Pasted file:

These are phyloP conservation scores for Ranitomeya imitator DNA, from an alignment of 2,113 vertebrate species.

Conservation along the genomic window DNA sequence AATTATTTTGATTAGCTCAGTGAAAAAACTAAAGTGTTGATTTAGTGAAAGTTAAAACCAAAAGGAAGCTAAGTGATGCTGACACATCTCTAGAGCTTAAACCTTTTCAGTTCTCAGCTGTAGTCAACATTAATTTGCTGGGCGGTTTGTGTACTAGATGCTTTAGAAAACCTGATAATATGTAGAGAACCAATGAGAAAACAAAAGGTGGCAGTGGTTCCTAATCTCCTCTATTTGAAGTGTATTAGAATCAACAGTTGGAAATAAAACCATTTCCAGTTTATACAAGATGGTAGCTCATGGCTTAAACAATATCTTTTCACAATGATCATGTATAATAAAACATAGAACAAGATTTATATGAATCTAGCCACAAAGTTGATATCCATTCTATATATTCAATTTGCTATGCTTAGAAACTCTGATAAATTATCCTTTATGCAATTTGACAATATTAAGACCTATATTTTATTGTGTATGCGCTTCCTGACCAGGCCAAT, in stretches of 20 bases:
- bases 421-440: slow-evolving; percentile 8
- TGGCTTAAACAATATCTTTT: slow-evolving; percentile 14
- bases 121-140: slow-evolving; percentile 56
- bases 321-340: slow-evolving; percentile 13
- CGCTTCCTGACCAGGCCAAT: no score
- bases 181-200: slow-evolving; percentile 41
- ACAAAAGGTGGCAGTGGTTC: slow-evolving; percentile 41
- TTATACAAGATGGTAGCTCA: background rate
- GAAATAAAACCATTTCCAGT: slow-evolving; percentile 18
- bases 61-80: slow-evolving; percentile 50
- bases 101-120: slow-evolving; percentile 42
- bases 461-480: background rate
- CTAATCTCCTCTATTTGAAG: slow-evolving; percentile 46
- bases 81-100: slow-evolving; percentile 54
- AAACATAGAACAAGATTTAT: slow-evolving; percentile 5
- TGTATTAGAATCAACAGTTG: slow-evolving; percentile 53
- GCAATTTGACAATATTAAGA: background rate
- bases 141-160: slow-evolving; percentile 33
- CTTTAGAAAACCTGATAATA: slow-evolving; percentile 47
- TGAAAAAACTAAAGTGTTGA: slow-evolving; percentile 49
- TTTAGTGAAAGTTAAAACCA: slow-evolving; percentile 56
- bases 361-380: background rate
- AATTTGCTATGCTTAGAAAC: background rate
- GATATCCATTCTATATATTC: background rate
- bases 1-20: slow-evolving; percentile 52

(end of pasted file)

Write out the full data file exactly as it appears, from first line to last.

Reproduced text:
These are phyloP conservation scores for Ranitomeya imitator DNA, from an alignment of 2,113 vertebrate species.

Conservation along the genomic window DNA sequence AATTATTTTGATTAGCTCAGTGAAAAAACTAAAGTGTTGATTTAGTGAAAGTTAAAACCAAAAGGAAGCTAAGTGATGCTGACACATCTCTAGAGCTTAAACCTTTTCAGTTCTCAGCTGTAGTCAACATTAATTTGCTGGGCGGTTTGTGTACTAGATGCTTTAGAAAACCTGATAATATGTAGAGAACCAATGAGAAAACAAAAGGTGGCAGTGGTTCCTAATCTCCTCTATTTGAAGTGTATTAGAATCAACAGTTGGAAATAAAACCATTTCCAGTTTATACAAGATGGTAGCTCATGGCTTAAACAATATCTTTTCACAATGATCATGTATAATAAAACATAGAACAAGATTTATATGAATCTAGCCACAAAGTTGATATCCATTCTATATATTCAATTTGCTATGCTTAGAAACTCTGATAAATTATCCTTTATGCAATTTGACAATATTAAGACCTATATTTTATTGTGTATGCGCTTCCTGACCAGGCCAAT, in stretches of 20 bases:
- bases 421-440: slow-evolving; percentile 8
- TGGCTTAAACAATATCTTTT: slow-evolving; percentile 14
- bases 121-140: slow-evolving; percentile 56
- bases 321-340: slow-evolving; percentile 13
- CGCTTCCTGACCAGGCCAAT: no score
- bases 181-200: slow-evolving; percentile 41
- ACAAAAGGTGGCAGTGGTTC: slow-evolving; percentile 41
- TTATACAAGATGGTAGCTCA: background rate
- GAAATAAAACCATTTCCAGT: slow-evolving; percentile 18
- bases 61-80: slow-evolving; percentile 50
- bases 101-120: slow-evolving; percentile 42
- bases 461-480: background rate
- CTAATCTCCTCTATTTGAAG: slow-evolving; percentile 46
- bases 81-100: slow-evolving; percentile 54
- AAACATAGAACAAGATTTAT: slow-evolving; percentile 5
- TGTATTAGAATCAACAGTTG: slow-evolving; percentile 53
- GCAATTTGACAATATTAAGA: background rate
- bases 141-160: slow-evolving; percentile 33
- CTTTAGAAAACCTGATAATA: slow-evolving; percentile 47
- TGAAAAAACTAAAGTGTTGA: slow-evolving; percentile 49
- TTTAGTGAAAGTTAAAACCA: slow-evolving; percentile 56
- bases 361-380: background rate
- AATTTGCTATGCTTAGAAAC: background rate
- GATATCCATTCTATATATTC: background rate
- bases 1-20: slow-evolving; percentile 52